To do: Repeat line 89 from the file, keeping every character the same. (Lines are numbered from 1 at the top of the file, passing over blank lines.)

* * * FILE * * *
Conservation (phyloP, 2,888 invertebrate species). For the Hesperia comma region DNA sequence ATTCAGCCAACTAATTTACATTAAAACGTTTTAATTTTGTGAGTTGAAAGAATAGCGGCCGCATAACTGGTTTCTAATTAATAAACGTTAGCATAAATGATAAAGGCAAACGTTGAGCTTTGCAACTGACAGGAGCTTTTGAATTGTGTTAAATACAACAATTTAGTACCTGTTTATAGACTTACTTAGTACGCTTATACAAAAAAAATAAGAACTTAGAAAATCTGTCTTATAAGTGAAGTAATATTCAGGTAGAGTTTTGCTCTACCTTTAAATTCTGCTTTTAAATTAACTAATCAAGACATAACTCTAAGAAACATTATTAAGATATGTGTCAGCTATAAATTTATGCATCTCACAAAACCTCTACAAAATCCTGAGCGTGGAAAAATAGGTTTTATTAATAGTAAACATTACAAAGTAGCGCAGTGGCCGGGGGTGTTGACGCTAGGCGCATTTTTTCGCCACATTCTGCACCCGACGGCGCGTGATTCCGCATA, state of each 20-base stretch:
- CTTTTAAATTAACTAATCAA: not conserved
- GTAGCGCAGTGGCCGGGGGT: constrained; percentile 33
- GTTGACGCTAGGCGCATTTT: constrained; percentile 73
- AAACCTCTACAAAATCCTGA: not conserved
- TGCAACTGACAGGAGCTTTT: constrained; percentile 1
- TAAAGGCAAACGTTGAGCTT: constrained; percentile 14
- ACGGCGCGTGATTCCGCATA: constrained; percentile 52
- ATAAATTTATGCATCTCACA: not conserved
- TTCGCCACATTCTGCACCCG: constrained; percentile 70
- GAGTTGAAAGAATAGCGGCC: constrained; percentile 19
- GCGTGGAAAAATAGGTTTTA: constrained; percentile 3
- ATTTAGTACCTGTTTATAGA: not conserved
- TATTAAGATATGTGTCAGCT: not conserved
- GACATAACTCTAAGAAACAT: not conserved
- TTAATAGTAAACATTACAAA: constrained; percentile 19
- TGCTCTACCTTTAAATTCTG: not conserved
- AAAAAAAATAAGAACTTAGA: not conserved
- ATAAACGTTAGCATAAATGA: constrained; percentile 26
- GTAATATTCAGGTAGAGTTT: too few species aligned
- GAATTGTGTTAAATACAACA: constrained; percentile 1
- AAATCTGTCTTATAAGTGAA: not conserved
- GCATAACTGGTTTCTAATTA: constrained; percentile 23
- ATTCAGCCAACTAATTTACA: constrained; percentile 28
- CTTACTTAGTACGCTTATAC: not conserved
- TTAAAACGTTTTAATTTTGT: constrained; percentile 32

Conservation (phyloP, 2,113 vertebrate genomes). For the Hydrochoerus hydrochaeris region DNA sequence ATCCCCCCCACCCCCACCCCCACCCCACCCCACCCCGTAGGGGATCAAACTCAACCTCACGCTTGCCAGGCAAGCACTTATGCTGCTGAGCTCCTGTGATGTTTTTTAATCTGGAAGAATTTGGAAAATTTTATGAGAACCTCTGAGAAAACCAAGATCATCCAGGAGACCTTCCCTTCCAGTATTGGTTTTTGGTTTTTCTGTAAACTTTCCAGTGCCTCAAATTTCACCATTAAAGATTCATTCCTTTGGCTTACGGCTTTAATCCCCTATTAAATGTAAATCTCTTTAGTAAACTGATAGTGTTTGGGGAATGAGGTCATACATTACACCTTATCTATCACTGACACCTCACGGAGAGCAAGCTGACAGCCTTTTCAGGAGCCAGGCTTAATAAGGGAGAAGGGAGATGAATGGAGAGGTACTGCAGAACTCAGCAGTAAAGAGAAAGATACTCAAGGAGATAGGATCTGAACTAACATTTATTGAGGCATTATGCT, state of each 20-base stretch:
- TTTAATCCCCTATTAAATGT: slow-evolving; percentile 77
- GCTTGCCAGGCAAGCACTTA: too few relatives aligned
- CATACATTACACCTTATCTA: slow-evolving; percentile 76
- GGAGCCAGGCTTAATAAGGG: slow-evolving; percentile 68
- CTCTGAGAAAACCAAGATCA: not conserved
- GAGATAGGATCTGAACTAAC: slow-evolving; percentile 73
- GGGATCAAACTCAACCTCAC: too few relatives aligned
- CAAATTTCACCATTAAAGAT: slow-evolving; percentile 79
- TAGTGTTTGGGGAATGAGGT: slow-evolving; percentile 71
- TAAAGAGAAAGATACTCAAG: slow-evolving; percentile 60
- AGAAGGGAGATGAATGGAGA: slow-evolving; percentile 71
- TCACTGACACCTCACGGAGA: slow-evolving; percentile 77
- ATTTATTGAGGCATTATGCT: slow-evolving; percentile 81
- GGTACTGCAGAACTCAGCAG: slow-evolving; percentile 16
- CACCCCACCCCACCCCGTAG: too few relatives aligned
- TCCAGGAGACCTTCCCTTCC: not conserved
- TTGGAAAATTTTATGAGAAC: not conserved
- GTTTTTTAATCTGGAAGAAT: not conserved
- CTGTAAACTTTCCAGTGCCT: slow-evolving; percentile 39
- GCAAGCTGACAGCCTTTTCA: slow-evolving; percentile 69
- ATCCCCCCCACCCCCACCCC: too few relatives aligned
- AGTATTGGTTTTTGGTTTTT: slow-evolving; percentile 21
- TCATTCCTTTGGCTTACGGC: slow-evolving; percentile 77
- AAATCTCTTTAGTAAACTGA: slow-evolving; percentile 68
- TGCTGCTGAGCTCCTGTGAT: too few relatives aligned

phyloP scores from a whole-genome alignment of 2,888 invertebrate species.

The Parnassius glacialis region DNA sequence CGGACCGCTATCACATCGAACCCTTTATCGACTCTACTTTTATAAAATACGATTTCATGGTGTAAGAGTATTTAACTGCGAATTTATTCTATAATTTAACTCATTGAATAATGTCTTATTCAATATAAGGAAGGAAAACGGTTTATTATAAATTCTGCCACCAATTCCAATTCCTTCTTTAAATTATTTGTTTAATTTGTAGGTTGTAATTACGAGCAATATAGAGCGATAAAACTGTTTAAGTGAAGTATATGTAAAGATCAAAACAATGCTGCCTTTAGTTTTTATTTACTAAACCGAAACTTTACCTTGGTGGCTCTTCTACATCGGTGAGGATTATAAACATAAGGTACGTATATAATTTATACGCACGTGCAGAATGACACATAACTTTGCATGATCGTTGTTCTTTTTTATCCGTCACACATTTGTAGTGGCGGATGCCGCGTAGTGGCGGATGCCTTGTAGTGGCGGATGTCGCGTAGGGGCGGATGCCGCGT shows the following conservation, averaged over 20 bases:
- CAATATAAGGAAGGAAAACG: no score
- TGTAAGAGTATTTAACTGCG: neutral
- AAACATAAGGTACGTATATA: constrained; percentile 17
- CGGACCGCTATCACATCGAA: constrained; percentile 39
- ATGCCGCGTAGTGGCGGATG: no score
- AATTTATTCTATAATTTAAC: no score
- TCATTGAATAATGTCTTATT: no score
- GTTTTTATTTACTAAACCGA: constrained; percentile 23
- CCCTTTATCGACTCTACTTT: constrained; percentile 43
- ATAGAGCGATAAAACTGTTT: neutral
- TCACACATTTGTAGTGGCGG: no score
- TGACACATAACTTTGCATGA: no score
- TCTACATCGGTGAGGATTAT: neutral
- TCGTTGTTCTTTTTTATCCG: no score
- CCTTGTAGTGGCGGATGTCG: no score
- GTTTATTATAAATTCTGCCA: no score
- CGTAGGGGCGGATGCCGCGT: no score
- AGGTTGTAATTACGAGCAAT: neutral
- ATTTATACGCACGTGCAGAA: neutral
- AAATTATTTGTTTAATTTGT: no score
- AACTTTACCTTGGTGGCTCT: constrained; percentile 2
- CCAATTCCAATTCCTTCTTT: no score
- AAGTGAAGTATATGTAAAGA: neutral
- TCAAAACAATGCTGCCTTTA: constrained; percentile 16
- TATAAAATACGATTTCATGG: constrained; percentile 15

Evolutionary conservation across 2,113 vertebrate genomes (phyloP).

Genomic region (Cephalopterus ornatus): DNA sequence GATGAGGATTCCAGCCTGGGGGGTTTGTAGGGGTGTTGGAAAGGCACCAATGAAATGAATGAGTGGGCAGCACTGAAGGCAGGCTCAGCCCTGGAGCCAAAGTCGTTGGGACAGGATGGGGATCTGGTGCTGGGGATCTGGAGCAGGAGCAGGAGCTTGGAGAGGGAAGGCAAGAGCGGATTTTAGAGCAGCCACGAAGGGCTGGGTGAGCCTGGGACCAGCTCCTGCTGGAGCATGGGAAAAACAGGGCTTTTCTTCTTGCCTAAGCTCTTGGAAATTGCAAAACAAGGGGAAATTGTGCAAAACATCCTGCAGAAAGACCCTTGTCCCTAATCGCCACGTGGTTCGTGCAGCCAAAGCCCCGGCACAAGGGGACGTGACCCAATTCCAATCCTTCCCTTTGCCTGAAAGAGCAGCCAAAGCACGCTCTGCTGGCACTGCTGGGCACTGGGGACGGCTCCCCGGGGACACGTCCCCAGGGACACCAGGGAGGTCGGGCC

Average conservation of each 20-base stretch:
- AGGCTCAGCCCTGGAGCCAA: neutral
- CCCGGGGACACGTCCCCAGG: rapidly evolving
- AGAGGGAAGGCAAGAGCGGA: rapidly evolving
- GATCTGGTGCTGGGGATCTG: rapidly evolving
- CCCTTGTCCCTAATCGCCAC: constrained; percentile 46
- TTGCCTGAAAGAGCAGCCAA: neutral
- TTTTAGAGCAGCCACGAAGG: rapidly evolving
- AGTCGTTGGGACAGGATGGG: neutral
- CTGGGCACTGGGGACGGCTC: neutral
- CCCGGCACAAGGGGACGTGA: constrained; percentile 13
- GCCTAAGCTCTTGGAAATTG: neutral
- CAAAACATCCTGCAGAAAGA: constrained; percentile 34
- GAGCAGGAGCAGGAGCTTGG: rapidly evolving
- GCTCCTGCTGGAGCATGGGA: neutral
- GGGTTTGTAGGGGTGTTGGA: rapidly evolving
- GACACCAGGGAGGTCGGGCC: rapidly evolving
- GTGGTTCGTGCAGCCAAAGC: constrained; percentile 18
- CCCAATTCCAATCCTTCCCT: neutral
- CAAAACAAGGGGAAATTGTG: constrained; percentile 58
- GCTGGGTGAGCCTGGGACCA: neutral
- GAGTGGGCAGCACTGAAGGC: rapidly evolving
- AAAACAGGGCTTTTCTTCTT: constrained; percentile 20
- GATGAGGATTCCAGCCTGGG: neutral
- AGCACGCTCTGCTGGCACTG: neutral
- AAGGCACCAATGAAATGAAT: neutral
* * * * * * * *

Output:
- TTTTAGAGCAGCCACGAAGG: rapidly evolving